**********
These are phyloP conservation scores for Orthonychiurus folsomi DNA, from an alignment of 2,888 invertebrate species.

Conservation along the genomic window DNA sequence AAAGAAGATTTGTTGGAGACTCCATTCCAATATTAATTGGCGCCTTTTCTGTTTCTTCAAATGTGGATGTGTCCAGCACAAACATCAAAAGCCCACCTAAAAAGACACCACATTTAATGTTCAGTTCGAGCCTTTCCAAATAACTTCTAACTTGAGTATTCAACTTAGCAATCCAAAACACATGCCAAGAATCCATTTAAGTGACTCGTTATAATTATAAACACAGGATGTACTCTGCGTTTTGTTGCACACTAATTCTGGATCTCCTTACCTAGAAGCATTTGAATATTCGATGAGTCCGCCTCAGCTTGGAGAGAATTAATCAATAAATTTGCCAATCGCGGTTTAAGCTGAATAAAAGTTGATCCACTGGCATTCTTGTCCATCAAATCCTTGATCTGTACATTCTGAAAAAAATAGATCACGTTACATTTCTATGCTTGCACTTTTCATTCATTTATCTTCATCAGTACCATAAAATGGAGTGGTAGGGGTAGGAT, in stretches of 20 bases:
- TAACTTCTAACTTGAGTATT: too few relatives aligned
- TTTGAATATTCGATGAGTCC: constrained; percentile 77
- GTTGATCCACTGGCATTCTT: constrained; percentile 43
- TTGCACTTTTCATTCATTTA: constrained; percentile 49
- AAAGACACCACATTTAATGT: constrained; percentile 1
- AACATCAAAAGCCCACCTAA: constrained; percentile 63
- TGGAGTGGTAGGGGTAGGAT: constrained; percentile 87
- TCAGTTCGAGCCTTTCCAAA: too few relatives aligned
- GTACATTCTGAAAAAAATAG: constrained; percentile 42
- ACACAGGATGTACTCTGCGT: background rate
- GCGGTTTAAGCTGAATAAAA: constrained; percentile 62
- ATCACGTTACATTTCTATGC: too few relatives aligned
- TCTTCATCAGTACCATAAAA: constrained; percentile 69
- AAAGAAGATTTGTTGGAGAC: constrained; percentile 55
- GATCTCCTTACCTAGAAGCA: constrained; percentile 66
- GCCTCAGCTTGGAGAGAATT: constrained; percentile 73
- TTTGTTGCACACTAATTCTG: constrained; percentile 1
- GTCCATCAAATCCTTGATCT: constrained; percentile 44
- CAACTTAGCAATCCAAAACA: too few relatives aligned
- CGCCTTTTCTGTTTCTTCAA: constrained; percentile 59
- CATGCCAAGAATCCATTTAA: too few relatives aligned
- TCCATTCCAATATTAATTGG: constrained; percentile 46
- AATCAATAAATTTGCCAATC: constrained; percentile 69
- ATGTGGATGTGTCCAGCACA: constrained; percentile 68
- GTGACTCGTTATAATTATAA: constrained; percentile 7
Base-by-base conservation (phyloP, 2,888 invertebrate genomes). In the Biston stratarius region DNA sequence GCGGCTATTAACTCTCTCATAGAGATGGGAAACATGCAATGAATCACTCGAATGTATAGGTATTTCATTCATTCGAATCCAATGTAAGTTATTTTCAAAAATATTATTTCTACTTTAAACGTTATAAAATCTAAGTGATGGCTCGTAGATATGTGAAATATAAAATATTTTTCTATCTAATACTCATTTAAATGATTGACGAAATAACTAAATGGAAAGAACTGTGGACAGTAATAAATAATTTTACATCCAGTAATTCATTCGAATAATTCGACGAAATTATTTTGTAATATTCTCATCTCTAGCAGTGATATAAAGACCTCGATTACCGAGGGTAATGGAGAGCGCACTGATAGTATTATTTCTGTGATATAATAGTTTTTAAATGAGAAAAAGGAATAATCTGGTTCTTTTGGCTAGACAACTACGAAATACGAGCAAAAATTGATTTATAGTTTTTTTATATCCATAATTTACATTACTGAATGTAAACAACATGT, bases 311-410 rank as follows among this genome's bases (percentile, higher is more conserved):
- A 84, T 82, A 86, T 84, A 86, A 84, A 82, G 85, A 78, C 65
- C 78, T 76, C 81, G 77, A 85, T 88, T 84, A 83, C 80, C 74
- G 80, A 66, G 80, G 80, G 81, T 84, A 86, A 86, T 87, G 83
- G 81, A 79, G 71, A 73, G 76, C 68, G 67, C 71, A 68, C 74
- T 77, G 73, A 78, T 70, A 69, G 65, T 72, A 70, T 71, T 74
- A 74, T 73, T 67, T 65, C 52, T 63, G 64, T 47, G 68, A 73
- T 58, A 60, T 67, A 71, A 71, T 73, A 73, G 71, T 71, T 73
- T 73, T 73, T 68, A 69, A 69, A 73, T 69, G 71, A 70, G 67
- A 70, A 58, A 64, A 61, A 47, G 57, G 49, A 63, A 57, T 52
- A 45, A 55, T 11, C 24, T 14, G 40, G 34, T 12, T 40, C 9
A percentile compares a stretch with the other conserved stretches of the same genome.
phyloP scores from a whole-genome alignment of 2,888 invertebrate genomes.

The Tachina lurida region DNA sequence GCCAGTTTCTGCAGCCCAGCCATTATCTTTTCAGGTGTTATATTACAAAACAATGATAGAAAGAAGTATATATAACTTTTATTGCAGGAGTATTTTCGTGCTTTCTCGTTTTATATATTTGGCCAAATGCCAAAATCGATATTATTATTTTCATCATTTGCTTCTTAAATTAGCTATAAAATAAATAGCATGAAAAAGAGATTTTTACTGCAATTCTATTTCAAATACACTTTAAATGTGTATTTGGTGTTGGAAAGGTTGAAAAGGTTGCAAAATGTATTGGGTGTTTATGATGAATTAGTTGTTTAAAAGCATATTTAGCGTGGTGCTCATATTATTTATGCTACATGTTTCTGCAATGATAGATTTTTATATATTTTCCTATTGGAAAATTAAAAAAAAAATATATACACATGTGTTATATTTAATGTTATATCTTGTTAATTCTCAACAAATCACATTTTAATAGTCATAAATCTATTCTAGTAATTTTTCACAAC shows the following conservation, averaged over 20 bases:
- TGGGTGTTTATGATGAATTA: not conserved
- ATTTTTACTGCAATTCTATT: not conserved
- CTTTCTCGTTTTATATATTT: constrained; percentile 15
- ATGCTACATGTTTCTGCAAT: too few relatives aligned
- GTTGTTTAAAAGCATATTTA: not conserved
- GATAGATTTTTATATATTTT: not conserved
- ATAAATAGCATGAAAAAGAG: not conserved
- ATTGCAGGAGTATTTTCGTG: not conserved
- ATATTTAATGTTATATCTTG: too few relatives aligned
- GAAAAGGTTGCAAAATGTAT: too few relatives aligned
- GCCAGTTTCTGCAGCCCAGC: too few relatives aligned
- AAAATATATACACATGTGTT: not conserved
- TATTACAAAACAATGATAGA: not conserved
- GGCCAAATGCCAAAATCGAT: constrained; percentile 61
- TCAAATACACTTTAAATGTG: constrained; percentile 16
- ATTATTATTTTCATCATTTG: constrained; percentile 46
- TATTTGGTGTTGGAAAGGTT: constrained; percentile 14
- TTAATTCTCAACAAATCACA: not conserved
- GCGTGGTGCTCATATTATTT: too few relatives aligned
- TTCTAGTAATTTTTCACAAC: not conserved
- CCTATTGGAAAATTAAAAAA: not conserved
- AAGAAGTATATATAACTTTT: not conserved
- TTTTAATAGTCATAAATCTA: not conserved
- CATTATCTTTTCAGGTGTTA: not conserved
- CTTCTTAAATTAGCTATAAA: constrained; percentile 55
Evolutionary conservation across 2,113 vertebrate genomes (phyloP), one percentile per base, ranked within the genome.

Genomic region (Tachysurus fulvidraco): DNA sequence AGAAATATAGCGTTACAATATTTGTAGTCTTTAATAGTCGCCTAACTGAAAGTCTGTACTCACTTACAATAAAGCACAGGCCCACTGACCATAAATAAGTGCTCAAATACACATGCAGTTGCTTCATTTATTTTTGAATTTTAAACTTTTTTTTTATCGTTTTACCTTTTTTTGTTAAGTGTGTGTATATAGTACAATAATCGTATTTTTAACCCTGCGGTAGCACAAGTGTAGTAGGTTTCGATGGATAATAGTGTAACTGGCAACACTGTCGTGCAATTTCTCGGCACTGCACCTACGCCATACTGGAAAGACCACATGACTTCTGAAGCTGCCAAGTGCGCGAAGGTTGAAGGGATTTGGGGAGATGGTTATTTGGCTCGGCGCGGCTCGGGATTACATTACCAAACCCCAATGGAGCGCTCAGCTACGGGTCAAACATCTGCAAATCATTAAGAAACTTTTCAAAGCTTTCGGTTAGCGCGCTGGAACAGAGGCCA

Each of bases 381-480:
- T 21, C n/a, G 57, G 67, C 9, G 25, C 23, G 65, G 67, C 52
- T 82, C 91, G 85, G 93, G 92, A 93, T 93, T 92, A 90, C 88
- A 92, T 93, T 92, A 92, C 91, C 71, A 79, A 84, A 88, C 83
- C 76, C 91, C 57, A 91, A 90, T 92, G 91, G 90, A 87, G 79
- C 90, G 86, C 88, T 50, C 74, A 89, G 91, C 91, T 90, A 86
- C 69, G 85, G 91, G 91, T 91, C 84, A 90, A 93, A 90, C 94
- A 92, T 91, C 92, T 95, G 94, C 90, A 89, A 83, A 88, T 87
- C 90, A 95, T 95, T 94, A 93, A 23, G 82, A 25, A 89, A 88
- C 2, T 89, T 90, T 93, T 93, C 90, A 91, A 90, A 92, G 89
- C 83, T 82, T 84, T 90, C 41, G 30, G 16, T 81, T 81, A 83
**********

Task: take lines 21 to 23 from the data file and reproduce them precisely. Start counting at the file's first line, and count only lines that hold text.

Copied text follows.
- CAACTTAGCAATCCAAAACA: too few relatives aligned
- CGCCTTTTCTGTTTCTTCAA: constrained; percentile 59
- CATGCCAAGAATCCATTTAA: too few relatives aligned